The style looks fine to me. Although the Sieve of Eratosthenes is a very efficient way to find prime numbers, your approach works well too, since you are only testing for division against known primes. You need to watch out however--your recursive function is not tail recursive. A tail recursive function does not modify the result of the recursive call--in your example you prepend to the result of the recursive call. This means that you will have a long call stack and so findPrime will not work for large i. Here is a tail-recursive solution.

```
def primesUnder(n: Int): List[Int] = {
require(n >= 2)
def rec(i: Int, primes: List[Int]): List[Int] = {
if (i >= n) primes
else if (prime(i, primes)) rec(i + 1, i :: primes)
else rec(i + 1, primes)
}
rec(2, List()).reverse
}
def prime(num: Int, factors: List[Int]): Boolean = factors.forall(num % _ != 0)
```

This solution isn't prettier--it's more of a detail to get your solution to work for large arguments. Since the list is built up backwards to take advantage of fast prepends, the list needs to be reversed. As an alternative, you could use an `Array`

, `Vector`

or a `ListBuffer`

to append the results. With the `Array`

, however, you would need to estimate how much memory to allocate for it. Fortunately we know that `pi(n)`

is about equal to `n / ln(n)`

so you can choose a reasonable size. `Array`

and `ListBuffer`

are also a mutable data types, which goes again your desire for functional style.

Update: to get good performance out of the Sieve of Eratosthenes I think you'll need to store data in a native array, which also goes against your desire for style in functional programming. There might be a creative functional implementation though!

Update: oops! Missed it! This approach works well too **if you only divide by primes less than the square root of the number you are testing**! I missed this, and unfortunately it's not easy to adjust my solution to do this because I'm storing the primes backwards.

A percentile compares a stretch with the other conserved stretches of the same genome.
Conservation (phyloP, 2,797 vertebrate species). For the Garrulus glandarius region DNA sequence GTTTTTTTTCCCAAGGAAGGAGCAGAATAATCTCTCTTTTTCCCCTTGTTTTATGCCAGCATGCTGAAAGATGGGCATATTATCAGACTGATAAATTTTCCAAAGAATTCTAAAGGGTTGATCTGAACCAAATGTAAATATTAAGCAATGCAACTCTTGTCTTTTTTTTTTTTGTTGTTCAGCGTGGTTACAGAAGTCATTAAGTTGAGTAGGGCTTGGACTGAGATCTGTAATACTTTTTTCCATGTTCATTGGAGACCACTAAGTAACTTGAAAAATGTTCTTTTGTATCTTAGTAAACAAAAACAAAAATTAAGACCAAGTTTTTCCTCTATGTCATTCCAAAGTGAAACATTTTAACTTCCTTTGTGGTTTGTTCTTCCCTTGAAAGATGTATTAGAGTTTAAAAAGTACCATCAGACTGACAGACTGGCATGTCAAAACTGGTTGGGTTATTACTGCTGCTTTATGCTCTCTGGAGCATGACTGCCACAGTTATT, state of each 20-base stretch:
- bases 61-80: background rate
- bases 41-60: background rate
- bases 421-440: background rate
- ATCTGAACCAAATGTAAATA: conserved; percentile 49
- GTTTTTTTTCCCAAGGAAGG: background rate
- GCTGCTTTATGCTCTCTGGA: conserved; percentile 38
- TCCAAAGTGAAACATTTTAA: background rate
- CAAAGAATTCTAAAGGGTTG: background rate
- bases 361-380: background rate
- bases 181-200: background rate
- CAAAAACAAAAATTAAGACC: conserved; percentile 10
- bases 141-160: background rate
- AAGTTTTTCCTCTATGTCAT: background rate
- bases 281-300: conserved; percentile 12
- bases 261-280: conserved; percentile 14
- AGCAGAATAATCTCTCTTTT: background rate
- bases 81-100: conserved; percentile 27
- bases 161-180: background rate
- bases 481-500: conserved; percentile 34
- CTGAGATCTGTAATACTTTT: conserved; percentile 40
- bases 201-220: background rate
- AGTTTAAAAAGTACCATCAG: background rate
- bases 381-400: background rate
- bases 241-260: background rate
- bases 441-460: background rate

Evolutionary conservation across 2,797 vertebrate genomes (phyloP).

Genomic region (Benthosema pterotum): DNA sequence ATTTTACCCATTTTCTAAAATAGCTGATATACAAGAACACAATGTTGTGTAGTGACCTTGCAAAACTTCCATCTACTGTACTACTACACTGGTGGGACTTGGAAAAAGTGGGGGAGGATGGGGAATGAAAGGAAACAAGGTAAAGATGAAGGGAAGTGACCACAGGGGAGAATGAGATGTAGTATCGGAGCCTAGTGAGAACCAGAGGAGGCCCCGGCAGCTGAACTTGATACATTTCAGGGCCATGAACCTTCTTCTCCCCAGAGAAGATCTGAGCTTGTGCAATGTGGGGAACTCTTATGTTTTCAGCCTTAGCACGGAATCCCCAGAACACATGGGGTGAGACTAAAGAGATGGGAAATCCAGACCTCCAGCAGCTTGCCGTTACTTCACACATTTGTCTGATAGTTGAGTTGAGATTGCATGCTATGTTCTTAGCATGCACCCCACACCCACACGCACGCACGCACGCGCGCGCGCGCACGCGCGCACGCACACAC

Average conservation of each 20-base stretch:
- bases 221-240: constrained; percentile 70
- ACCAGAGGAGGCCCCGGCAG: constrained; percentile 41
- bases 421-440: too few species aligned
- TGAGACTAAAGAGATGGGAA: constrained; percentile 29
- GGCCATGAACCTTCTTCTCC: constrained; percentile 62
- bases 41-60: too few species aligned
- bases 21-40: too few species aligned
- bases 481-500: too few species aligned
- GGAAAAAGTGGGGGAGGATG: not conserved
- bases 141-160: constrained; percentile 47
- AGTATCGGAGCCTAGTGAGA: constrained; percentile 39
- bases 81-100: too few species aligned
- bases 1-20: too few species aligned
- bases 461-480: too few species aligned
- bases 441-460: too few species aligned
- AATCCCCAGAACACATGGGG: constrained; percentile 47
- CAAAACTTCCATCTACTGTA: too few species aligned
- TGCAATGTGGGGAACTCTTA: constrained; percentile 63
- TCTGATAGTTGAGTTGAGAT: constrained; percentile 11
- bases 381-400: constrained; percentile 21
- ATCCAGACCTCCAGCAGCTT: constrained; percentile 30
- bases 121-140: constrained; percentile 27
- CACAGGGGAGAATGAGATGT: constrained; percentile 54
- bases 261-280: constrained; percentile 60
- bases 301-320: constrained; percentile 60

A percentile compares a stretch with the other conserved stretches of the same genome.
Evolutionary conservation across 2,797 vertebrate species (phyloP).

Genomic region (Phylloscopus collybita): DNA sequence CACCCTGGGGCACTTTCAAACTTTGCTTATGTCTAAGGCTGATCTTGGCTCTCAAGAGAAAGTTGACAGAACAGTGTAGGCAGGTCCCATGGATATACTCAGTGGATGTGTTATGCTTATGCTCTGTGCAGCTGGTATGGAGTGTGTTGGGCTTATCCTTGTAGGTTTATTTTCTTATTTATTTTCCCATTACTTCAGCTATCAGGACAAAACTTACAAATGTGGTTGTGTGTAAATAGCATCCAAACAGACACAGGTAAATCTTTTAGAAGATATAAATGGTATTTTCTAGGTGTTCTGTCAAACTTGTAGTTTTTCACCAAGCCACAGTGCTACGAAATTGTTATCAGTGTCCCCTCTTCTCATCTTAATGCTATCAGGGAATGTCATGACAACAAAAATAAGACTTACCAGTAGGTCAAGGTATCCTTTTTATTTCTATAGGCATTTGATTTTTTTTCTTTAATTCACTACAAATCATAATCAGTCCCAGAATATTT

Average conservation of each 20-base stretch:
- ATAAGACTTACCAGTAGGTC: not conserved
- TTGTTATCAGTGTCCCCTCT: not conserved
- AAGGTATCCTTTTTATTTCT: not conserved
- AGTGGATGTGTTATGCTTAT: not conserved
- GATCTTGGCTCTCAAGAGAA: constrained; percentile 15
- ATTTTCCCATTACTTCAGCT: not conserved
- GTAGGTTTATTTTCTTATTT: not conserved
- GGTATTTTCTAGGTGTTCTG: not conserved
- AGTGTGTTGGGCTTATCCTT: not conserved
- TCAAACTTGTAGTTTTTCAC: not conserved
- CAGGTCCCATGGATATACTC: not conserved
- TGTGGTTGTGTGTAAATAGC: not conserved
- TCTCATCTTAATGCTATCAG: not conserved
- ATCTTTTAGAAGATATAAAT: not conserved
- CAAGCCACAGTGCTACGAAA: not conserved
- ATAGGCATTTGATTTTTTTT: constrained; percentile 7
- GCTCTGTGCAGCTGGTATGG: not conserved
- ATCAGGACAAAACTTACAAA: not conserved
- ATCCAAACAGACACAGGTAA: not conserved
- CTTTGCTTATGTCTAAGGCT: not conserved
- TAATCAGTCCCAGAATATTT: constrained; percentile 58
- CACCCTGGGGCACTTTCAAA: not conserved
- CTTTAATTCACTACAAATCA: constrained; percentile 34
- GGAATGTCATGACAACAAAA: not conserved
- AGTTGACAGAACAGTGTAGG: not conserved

Update: here's a very non-functional solution that at least only checks up to the square root.

rnative, you could use an `Array`

, `Vector`

or a `ListBuffer`

to append the results. With the `Array`

, however, you would need to estimate how much memory to allocate for it. Fortunately we know that `pi(n)`

is about equal to `n / ln(n)`

so you can choose a reasonable size. `Array`

and `ListBuffer`

are also a mutable data types, which goes again your desire for functional style.

Update: to get good performance out of the Sieve of Eratosthenes I think you'll need to store data in a native array, which also goes against your desire for style in functional programming. There might be a creative functional implementation though!

Update: oops! Missed it! This approach works well too **if you only divide by primes less than the square root of the number you are testing**! I missed this, and unfortunately it's not easy to adjust my solution to do this because I'm storing the primes backwards.

Update: here's a very non-functional solution that at least only checks up to the square root.

```
import scala.collection.mutable.ListBuffer
def primesUnder(n: Int): List[Int] = {
require(n >= 2)
val primes = ListBuffer(2)
for (i <- 3 to n) {
if (prime(i, primes.iterator)) {
primes += i
}
}
primes.toList
}
// factors must be in sorted order
def prime(num: Int, factors: Iterator[Int]): Boolean =
factors.takeWhile(_ <= math.sqrt(num).toInt) forall(num % _ != 0)
```

Or I could use `Vector`

s with my original approach. `Vector`

s are probably not the best solution because they don't have the fasted O(1) even though it's amortized O(1).